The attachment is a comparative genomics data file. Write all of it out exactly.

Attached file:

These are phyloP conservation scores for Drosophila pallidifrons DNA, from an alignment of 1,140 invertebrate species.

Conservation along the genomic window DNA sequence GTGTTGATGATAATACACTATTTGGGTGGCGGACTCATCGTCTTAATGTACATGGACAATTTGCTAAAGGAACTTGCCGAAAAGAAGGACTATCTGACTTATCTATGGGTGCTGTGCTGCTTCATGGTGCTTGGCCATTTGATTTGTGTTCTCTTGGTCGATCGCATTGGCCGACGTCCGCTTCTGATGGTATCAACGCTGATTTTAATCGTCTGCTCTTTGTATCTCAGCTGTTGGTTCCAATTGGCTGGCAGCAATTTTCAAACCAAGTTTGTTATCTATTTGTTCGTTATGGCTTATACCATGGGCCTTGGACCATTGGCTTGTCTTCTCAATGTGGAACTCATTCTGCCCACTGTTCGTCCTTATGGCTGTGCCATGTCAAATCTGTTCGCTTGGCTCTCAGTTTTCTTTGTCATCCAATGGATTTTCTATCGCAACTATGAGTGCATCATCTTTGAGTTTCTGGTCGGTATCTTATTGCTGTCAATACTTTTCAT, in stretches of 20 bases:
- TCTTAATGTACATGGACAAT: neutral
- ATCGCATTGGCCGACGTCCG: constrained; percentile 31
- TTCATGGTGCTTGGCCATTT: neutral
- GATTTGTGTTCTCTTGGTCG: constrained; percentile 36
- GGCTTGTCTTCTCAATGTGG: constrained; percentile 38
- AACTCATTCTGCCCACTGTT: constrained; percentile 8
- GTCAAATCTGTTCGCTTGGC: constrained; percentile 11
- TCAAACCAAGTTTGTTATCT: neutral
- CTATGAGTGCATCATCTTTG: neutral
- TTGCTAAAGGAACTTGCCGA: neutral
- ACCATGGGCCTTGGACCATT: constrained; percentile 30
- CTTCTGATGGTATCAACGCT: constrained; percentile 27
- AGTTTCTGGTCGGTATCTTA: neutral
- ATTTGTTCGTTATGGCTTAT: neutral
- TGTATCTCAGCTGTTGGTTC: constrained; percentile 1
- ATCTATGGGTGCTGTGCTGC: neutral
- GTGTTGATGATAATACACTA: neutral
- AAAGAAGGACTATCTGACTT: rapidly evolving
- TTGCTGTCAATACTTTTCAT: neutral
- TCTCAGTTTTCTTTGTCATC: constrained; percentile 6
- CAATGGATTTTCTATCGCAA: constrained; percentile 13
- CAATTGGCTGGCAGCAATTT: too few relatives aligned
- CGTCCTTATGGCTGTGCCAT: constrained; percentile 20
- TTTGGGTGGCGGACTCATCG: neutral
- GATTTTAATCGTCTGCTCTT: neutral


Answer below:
These are phyloP conservation scores for Drosophila pallidifrons DNA, from an alignment of 1,140 invertebrate species.

Conservation along the genomic window DNA sequence GTGTTGATGATAATACACTATTTGGGTGGCGGACTCATCGTCTTAATGTACATGGACAATTTGCTAAAGGAACTTGCCGAAAAGAAGGACTATCTGACTTATCTATGGGTGCTGTGCTGCTTCATGGTGCTTGGCCATTTGATTTGTGTTCTCTTGGTCGATCGCATTGGCCGACGTCCGCTTCTGATGGTATCAACGCTGATTTTAATCGTCTGCTCTTTGTATCTCAGCTGTTGGTTCCAATTGGCTGGCAGCAATTTTCAAACCAAGTTTGTTATCTATTTGTTCGTTATGGCTTATACCATGGGCCTTGGACCATTGGCTTGTCTTCTCAATGTGGAACTCATTCTGCCCACTGTTCGTCCTTATGGCTGTGCCATGTCAAATCTGTTCGCTTGGCTCTCAGTTTTCTTTGTCATCCAATGGATTTTCTATCGCAACTATGAGTGCATCATCTTTGAGTTTCTGGTCGGTATCTTATTGCTGTCAATACTTTTCAT, in stretches of 20 bases:
- TCTTAATGTACATGGACAAT: neutral
- ATCGCATTGGCCGACGTCCG: constrained; percentile 31
- TTCATGGTGCTTGGCCATTT: neutral
- GATTTGTGTTCTCTTGGTCG: constrained; percentile 36
- GGCTTGTCTTCTCAATGTGG: constrained; percentile 38
- AACTCATTCTGCCCACTGTT: constrained; percentile 8
- GTCAAATCTGTTCGCTTGGC: constrained; percentile 11
- TCAAACCAAGTTTGTTATCT: neutral
- CTATGAGTGCATCATCTTTG: neutral
- TTGCTAAAGGAACTTGCCGA: neutral
- ACCATGGGCCTTGGACCATT: constrained; percentile 30
- CTTCTGATGGTATCAACGCT: constrained; percentile 27
- AGTTTCTGGTCGGTATCTTA: neutral
- ATTTGTTCGTTATGGCTTAT: neutral
- TGTATCTCAGCTGTTGGTTC: constrained; percentile 1
- ATCTATGGGTGCTGTGCTGC: neutral
- GTGTTGATGATAATACACTA: neutral
- AAAGAAGGACTATCTGACTT: rapidly evolving
- TTGCTGTCAATACTTTTCAT: neutral
- TCTCAGTTTTCTTTGTCATC: constrained; percentile 6
- CAATGGATTTTCTATCGCAA: constrained; percentile 13
- CAATTGGCTGGCAGCAATTT: too few relatives aligned
- CGTCCTTATGGCTGTGCCAT: constrained; percentile 20
- TTTGGGTGGCGGACTCATCG: neutral
- GATTTTAATCGTCTGCTCTT: neutral